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Nalcor refuses contractor information

Hydro Place in St. John’s, headquarters of Nalcor Energy and subsidiary Newfoundland and Labrador Hydro.
Nalcor Energy's St. John's headquarters

Legislation changed, but public no closer to Muskrat Falls numbers

The public remains in the dark when it comes to how much has been paid to professional services contractors, so-called embedded contractors, on the Muskrat Falls project.

That’s despite a change in law to remove an exemption that had kept Nalcor Energy from releasing the information.

While the Liberal government has been touting a new level of transparency, specific to contractor payments and related Energy Corporation Act changes, the information has not been proactively released. Journalists have been left to seek it out, with their requests for information hitting new barriers.

“Our intent with this amendment is to ensure that information regarding Nalcor Energy’s independent contractors is available to the people of the province,” said Natural Resources Minister Siobhan Coady, when introducing the bill earlier this year that led to the change in legislation.

But in response to a subsequent request for information filed by The Telegram, a staff member at Nalcor Energy responsible for handling such requests said there’s just too much scattered information to compile and process at this point.

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While no longer protected by the Energy Corporation Act, the contractors are now each, individually subjects under the standard provisions of the Access to Information and Protection of Privacy Act. Nalcor has determined, “all of the affected individuals would have to be notified prior to the release of the information. Given the number of individuals involved (several hundred), this task would be extremely difficult and time consuming,” read the written refusal.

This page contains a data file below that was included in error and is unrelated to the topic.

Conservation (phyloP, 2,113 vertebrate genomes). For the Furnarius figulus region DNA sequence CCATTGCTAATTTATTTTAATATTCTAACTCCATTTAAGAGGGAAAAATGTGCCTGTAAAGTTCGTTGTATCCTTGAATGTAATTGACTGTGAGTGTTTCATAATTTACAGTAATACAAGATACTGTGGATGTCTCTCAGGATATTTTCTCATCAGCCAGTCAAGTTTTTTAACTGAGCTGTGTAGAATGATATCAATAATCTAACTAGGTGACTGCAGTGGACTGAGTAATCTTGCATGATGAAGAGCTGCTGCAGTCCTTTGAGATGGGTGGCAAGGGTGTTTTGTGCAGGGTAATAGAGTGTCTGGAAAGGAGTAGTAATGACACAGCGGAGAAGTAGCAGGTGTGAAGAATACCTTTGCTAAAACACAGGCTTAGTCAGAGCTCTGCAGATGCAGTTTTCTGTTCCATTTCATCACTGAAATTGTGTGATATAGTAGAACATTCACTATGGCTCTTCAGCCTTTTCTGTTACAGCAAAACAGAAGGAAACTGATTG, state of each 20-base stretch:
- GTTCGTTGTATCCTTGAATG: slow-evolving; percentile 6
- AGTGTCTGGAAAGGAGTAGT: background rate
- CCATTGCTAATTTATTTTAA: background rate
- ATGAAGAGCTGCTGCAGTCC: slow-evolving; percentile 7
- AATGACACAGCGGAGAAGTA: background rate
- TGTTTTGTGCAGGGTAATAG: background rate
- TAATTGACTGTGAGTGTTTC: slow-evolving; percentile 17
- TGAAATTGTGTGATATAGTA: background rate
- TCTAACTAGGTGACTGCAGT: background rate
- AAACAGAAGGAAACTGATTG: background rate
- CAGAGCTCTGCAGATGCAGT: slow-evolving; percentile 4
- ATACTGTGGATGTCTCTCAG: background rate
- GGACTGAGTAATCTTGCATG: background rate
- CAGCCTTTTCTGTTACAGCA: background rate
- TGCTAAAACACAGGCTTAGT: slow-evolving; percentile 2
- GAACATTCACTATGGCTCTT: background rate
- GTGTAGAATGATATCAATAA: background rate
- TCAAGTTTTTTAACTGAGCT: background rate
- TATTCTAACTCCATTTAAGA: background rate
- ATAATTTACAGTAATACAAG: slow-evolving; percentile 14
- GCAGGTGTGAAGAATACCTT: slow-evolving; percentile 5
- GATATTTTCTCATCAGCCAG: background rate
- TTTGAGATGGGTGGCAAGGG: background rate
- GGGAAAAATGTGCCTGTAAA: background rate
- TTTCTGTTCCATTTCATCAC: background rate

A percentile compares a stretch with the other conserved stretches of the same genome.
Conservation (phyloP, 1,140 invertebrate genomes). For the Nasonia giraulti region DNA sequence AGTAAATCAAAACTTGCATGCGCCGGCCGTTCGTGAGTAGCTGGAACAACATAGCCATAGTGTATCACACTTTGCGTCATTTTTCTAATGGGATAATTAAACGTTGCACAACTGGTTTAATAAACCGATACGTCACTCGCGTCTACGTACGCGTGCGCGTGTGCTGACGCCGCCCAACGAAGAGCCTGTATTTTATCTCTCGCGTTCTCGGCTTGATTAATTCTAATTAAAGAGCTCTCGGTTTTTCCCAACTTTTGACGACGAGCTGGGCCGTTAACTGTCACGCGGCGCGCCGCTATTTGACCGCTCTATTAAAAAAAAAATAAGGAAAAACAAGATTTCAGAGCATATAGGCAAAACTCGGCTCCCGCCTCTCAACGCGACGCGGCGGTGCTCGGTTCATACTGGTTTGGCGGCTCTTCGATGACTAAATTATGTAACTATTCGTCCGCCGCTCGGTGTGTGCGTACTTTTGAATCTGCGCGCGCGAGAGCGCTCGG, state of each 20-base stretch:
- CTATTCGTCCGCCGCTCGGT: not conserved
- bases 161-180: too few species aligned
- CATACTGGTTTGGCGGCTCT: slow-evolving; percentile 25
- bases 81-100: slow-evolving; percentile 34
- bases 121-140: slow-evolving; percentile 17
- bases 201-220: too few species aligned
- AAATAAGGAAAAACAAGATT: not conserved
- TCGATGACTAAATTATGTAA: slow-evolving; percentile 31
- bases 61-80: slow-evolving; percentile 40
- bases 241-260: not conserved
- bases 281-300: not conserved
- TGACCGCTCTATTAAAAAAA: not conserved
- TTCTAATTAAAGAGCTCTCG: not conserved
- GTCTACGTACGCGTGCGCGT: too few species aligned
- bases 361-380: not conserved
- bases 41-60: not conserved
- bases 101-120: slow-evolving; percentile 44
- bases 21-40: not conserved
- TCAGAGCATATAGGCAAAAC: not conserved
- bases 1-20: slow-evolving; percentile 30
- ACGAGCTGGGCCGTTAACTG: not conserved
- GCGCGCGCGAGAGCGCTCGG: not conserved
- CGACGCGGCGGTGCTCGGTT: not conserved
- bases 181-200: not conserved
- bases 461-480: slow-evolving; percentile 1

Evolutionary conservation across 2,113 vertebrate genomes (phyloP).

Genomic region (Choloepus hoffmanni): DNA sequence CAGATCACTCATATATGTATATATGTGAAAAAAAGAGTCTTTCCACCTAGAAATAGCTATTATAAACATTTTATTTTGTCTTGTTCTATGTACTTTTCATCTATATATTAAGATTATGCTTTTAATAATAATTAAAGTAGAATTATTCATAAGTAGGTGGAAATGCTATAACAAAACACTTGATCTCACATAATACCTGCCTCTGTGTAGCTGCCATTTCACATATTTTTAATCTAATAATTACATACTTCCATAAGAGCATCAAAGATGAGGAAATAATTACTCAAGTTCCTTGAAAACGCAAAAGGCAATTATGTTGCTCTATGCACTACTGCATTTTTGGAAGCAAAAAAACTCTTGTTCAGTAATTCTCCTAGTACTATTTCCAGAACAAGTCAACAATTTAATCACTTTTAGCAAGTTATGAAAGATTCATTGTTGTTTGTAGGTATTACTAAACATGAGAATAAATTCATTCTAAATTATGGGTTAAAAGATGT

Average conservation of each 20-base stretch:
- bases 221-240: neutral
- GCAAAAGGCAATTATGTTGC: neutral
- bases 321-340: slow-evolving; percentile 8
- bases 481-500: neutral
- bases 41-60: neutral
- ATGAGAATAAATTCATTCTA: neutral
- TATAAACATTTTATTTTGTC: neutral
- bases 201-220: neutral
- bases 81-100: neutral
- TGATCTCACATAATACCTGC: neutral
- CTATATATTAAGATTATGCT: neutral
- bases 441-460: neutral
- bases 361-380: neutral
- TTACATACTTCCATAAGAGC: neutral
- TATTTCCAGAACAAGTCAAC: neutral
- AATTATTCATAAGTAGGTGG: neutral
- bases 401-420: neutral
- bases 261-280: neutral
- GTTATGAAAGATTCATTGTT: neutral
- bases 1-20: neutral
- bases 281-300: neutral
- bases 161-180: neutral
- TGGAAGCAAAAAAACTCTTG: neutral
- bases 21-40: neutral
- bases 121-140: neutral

“Similarly, the record you have requested in the above noted request does not exist and would require the creation of new records, again by gathering and compiling information from several different sources. While Nalcor has in the past created records when time and circumstances permit, there is no obligation in the ATIPPA for a public body to create records, and creation of the record requested is not something Nalcor can undertake due to ongoing obligations and for the reason set out above.”

At the time the change in legislation was proposed, Coady and other members referenced a series of articles by The Telegram from 2017, highlighting the lack of public access to contractor information.

These contractors worked on everything from project accounting and human resources to engineering and health and safety. Through information requests, The Telegram was able to determine that, at that point, 178 individuals had been working as embedded contractors on the public megaproject for four years or more, and embedded contractors had collectively invoiced for almost 4.6 million hours of work. But essential details including rates of pay and total amounts paid by the Crown corporation to individual contractors were denied.

An appeal to the Office of the Information and Privacy Commissioner then contributed to a ruling from the commissioner, stating there was no evidence the release of the requested information could unfairly harm contractors, or amount to an unreasonable invasion of privacy, but also that the protections under the Energy Corporation Act prevailed.

Premier Dwight Ball said the lack of disclosure didn’t “pass the smell test,” leading to the legislative change earlier this year.  

Following the change, The Telegram had returned to its earlier request, asking for the lists again, but with the previously redacted and omitted information including contractor rates.

It has yet to make a decision on whether or not to file new requests, or challenge the response and appeal its case to the Office of the Information and Privacy Commissioner.

While The Telegram was awaiting response to its re-filed access to its request, the CBC published a story about its own battle for more contractor information. In its case, covering a more select group, three senior managers on the Muskrat Falls project, hired through consulting companies they own, filed a legal challenge to block the release of their pay information. That case remains before the Newfoundland and Labrador Supreme Court.

Asked about the recent cases, the Department of Natural Resources provided a statement on behalf of minister Coady.

“Our government made the legislative changes necessary to the Energy Corporation Act to ensure information related to independent contractors within Nalcor would be subject to the Access to Information and Protection of Privacy Act. As such, information should be released as required by the Act,” she said.

ashley.fitzpatrick@thetelegram.com

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